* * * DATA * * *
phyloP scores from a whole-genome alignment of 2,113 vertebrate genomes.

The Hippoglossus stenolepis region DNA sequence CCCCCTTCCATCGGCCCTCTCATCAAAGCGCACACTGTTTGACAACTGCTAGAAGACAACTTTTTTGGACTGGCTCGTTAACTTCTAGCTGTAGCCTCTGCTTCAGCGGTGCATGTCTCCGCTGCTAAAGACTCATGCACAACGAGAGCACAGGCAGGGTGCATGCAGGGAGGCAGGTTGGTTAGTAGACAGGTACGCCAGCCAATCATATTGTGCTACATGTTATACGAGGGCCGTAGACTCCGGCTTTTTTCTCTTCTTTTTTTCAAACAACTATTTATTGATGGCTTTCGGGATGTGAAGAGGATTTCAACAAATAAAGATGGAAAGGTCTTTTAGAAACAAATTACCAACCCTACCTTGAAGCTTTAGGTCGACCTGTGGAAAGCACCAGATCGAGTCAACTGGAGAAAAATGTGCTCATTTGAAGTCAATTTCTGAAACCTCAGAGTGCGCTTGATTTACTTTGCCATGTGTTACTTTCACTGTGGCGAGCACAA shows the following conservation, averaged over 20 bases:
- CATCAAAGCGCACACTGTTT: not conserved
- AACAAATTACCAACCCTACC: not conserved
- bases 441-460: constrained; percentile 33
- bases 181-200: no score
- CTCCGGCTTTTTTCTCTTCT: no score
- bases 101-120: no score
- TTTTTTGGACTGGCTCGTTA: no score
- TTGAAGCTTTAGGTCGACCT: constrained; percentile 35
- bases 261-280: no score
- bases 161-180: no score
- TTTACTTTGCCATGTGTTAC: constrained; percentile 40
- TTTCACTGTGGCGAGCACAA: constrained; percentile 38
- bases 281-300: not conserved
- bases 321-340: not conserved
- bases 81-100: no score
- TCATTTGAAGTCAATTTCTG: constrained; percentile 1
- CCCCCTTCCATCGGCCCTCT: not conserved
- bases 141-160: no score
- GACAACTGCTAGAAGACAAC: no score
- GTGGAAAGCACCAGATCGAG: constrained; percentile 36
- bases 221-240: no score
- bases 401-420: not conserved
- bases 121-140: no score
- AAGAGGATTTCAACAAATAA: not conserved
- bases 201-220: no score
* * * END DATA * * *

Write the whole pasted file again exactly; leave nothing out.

phyloP scores from a whole-genome alignment of 2,113 vertebrate genomes.

The Hippoglossus stenolepis region DNA sequence CCCCCTTCCATCGGCCCTCTCATCAAAGCGCACACTGTTTGACAACTGCTAGAAGACAACTTTTTTGGACTGGCTCGTTAACTTCTAGCTGTAGCCTCTGCTTCAGCGGTGCATGTCTCCGCTGCTAAAGACTCATGCACAACGAGAGCACAGGCAGGGTGCATGCAGGGAGGCAGGTTGGTTAGTAGACAGGTACGCCAGCCAATCATATTGTGCTACATGTTATACGAGGGCCGTAGACTCCGGCTTTTTTCTCTTCTTTTTTTCAAACAACTATTTATTGATGGCTTTCGGGATGTGAAGAGGATTTCAACAAATAAAGATGGAAAGGTCTTTTAGAAACAAATTACCAACCCTACCTTGAAGCTTTAGGTCGACCTGTGGAAAGCACCAGATCGAGTCAACTGGAGAAAAATGTGCTCATTTGAAGTCAATTTCTGAAACCTCAGAGTGCGCTTGATTTACTTTGCCATGTGTTACTTTCACTGTGGCGAGCACAA shows the following conservation, averaged over 20 bases:
- CATCAAAGCGCACACTGTTT: not conserved
- AACAAATTACCAACCCTACC: not conserved
- bases 441-460: constrained; percentile 33
- bases 181-200: no score
- CTCCGGCTTTTTTCTCTTCT: no score
- bases 101-120: no score
- TTTTTTGGACTGGCTCGTTA: no score
- TTGAAGCTTTAGGTCGACCT: constrained; percentile 35
- bases 261-280: no score
- bases 161-180: no score
- TTTACTTTGCCATGTGTTAC: constrained; percentile 40
- TTTCACTGTGGCGAGCACAA: constrained; percentile 38
- bases 281-300: not conserved
- bases 321-340: not conserved
- bases 81-100: no score
- TCATTTGAAGTCAATTTCTG: constrained; percentile 1
- CCCCCTTCCATCGGCCCTCT: not conserved
- bases 141-160: no score
- GACAACTGCTAGAAGACAAC: no score
- GTGGAAAGCACCAGATCGAG: constrained; percentile 36
- bases 221-240: no score
- bases 401-420: not conserved
- bases 121-140: no score
- AAGAGGATTTCAACAAATAA: not conserved
- bases 201-220: no score